Keeping a rental property in bankruptcy isn’t easy, but in the right instance, it can be done. In Chapter 7, you’ll need to protect all of the rental’s equity with a bankruptcy exemption and keep the payment current. In Chapter 13, you’ll pay an amount equal to any unprotected equity through a Chapter 13 repayment plan and keep the payment current. You can also reduce or “cram down” the amount you owe on the rental property to reflect the actual value, but you’ll have to pay the reduced balance in full through your repayment plan (which for most is not an easy feat).
In Chapter 7 bankruptcy, you don’t give up everything. You can keep property that you can exempt (protect) under your state’s exemption laws. The Chapter 7 trustee appointed to oversee your case sells any property that you can’t protect with a bankruptcy exemption and uses the proceeds to pay your creditors.
If your rental property is worth more than the amount you owe on it, you must exempt its equity using an exemption if you want to keep it. If you can exempt all of the equity in the rental property, then the trustee won’t be able to sell it.
Exemption laws and amounts vary significantly from state to state; however, states don’t have exemptions for rental property. The typical real estate exemption—known as a homestead exemption—applies to the residence you live in. You can’t use it for properties that aren’t your principal residence. Typically, you’ll have to use a wildcard exemption. But not all states have one, and even if one exists, it might not be very substantial or it might not cover real estate.
If the property has only a small amount of equity, you might not need to worry. The trustee could abandon it if nothing would be left for your creditors after deducting sales costs. Or you might be able to pay the trustee an amount equal to the nonexempt equity (and get a discount equivalent to the sales costs).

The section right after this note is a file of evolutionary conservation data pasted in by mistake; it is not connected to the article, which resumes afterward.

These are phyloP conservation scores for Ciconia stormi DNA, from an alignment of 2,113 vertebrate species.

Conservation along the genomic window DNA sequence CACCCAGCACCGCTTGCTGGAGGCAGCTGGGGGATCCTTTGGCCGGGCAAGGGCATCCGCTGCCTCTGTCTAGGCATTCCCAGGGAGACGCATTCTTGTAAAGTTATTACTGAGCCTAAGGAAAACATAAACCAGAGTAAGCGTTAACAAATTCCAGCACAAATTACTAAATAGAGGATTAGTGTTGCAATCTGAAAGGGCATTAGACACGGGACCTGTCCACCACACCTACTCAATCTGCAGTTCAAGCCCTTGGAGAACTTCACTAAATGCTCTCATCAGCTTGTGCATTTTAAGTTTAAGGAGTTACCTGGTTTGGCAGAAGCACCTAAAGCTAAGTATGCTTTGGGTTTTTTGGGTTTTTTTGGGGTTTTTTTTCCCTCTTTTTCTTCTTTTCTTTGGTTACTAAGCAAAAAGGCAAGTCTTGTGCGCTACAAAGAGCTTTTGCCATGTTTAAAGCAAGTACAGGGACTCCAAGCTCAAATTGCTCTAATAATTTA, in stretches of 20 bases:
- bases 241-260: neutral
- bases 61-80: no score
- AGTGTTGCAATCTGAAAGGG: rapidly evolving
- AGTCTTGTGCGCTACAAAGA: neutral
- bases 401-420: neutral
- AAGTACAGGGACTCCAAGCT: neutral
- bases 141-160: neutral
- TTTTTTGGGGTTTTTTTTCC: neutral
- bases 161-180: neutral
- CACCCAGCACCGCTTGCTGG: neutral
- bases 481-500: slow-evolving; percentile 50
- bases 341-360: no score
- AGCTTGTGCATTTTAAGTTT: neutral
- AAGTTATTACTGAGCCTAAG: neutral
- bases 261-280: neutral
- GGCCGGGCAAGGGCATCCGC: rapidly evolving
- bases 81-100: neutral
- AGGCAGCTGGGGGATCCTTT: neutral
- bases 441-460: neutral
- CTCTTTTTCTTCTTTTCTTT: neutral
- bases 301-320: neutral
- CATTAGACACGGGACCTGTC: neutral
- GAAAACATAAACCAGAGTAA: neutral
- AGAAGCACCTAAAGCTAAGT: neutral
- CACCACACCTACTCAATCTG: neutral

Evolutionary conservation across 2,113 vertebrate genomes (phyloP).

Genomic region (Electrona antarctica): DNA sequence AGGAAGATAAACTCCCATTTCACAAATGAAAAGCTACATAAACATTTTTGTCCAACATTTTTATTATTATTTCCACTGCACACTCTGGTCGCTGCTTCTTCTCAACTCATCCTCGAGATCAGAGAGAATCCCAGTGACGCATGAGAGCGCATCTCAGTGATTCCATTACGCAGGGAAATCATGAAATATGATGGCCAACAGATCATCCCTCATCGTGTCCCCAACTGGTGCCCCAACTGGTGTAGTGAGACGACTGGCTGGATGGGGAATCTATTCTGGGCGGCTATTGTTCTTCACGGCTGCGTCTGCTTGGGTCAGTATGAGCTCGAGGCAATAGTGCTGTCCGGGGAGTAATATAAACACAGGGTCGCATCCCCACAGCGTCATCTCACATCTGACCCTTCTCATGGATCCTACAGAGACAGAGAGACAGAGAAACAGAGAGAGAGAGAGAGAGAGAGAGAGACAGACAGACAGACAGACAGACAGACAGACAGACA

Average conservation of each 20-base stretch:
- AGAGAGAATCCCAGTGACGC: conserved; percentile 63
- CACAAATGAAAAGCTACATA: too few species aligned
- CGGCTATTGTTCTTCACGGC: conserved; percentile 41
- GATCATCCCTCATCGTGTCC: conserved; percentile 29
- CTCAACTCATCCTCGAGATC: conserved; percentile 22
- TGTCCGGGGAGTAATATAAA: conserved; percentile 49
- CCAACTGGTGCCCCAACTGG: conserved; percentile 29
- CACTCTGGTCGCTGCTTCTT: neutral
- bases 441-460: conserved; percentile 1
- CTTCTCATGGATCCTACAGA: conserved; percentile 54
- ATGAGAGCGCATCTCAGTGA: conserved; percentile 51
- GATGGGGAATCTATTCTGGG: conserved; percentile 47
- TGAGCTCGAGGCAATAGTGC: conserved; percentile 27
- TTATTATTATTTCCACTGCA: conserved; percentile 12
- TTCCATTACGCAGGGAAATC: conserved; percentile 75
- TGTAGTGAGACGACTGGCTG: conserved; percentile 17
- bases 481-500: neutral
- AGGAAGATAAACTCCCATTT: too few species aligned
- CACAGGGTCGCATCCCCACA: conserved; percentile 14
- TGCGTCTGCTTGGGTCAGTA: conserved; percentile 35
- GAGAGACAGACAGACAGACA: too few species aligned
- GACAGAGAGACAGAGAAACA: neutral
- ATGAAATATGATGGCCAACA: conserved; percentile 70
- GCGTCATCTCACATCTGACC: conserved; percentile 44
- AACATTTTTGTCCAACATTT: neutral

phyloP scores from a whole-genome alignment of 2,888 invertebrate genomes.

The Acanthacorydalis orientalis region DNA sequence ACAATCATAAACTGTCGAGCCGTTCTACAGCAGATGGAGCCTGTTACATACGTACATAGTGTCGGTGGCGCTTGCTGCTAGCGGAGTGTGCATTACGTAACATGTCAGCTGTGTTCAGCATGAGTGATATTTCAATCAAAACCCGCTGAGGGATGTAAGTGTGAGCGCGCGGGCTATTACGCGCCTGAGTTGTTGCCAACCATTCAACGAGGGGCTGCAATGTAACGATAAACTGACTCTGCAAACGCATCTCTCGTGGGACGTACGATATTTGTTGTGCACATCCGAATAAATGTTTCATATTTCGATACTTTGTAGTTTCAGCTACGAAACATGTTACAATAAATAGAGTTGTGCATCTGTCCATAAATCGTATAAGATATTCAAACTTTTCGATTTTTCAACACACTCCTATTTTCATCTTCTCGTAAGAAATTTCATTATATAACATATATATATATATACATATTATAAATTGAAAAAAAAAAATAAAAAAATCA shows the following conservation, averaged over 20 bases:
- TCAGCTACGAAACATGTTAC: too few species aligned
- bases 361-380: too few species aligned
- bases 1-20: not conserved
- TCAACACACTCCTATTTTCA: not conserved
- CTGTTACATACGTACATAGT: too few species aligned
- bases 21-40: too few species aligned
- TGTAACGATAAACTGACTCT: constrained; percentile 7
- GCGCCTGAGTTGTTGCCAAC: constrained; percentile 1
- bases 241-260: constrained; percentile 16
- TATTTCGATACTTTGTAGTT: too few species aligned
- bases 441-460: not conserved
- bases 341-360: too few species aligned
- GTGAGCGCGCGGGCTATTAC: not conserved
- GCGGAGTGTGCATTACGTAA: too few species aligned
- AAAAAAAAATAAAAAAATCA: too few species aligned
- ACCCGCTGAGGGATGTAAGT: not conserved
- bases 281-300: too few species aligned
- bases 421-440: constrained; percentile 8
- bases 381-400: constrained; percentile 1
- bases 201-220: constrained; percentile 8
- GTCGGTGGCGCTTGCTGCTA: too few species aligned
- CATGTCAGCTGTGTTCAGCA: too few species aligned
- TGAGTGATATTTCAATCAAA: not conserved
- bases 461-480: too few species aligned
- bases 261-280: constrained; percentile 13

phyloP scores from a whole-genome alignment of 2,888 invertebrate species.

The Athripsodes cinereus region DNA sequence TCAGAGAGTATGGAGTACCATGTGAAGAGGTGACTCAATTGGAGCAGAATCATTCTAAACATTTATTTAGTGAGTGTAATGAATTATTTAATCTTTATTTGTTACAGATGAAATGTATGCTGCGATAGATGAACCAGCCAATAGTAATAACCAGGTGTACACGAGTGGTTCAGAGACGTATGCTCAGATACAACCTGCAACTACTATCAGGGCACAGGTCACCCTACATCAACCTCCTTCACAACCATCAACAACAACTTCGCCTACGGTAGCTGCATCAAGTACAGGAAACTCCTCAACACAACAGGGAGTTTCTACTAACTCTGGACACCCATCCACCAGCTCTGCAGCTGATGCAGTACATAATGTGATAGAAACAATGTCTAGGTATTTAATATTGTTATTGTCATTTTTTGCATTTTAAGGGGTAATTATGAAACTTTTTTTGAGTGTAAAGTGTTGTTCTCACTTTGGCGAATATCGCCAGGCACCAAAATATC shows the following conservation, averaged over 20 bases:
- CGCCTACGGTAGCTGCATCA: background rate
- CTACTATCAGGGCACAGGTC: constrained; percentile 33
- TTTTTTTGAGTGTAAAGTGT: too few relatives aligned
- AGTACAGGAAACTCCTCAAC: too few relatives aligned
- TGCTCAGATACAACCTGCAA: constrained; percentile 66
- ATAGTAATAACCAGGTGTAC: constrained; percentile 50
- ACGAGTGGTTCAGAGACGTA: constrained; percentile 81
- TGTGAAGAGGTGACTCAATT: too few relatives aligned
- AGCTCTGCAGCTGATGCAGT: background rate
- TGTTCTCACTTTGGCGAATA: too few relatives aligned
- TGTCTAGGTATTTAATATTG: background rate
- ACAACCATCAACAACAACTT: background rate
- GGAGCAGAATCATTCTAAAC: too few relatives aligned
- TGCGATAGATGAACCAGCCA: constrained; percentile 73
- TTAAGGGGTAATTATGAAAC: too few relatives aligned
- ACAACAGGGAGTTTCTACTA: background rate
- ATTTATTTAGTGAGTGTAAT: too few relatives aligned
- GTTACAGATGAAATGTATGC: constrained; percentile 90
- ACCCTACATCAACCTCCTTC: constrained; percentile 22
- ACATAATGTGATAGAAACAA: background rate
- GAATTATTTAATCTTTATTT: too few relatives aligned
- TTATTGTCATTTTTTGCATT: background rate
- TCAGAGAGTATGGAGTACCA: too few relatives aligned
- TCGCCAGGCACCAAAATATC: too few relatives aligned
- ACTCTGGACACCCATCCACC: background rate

The trustee won’t want the property if the mortgage balance exceeds the rental’s value. The lender’s lien rights you agreed to when you put up the house as collateral to guarantee the payment require the trustee to pay off the mortgages upon sale. So in this situation, nothing would be left to pay to creditors. The Chapter 7 trustee would have no incentive to sell the rental.
But that’s not the end of the equation. You’ll need to continue making your regular mortgage payment if you want to keep the property. Here’s why. Although you can discharge (erase) your obligation to pay the mortgage in bankruptcy, the lien will remain. If you don’t stay current, your lender can exercise the lien rights and foreclose on the house after you complete your bankruptcy (or during bankruptcy if the court gives the lender relief from the automatic stay).
In Chapter 13 bankruptcy, the Chapter 13 trustee doesn’t sell your nonexempt assets. But that doesn’t mean that your creditors get less in Chapter 13. Instead, you must pay your unsecured creditors an amount equal to the value of your nonexempt assets through your repayment plan—or the same amount the trustee would have paid to your creditors had you filed for Chapter 7. You’ll pay to keep the property you can’t protect with an exemption.
However, if your rental property is losing money each month, you might not have that option. If keeping it would require you to supplement the rental income with your personal income and leave less for other creditors, the trustee will argue that your case should be dismissed unless you surrender the rental property back to the lender. Because the bankruptcy judge would likely agree with the trustee, you shouldn’t expect the court to let you keep rental property with negative cash flow.
You’ll have a much stronger case, however, if you’re paying back all of your unsecured creditors in full—credit card balances, medical bills, and the like—in what is known as a 100% plan. In that scenario, if you have enough remaining to support the rental unit, you’ll likely be allowed to do so.
Another way to retain rental property is to reduce expenses and generate positive cash flow by cramming down the rental property debt. If the rental’s mortgage is upside down, you’ll be able to reduce how much you owe on the mortgage to the actual value of the property. But here’s the trick—you must repay the reduced balance through the repayment plan in its entirety. Most people don’t have a sufficient income stream to pay off a mortgage in three to five years.
The bankruptcy rules that apply to real estate are some of the trickier rules to navigate, and making a mistake can be costly. Plus, for most people, real estate represents the most valuable asset that they bring into bankruptcy. Because understanding what will happen to your real estate is essential, consider meeting with a bankruptcy attorney before filing your case. A knowledgeable lawyer can explain your property options in bankruptcy.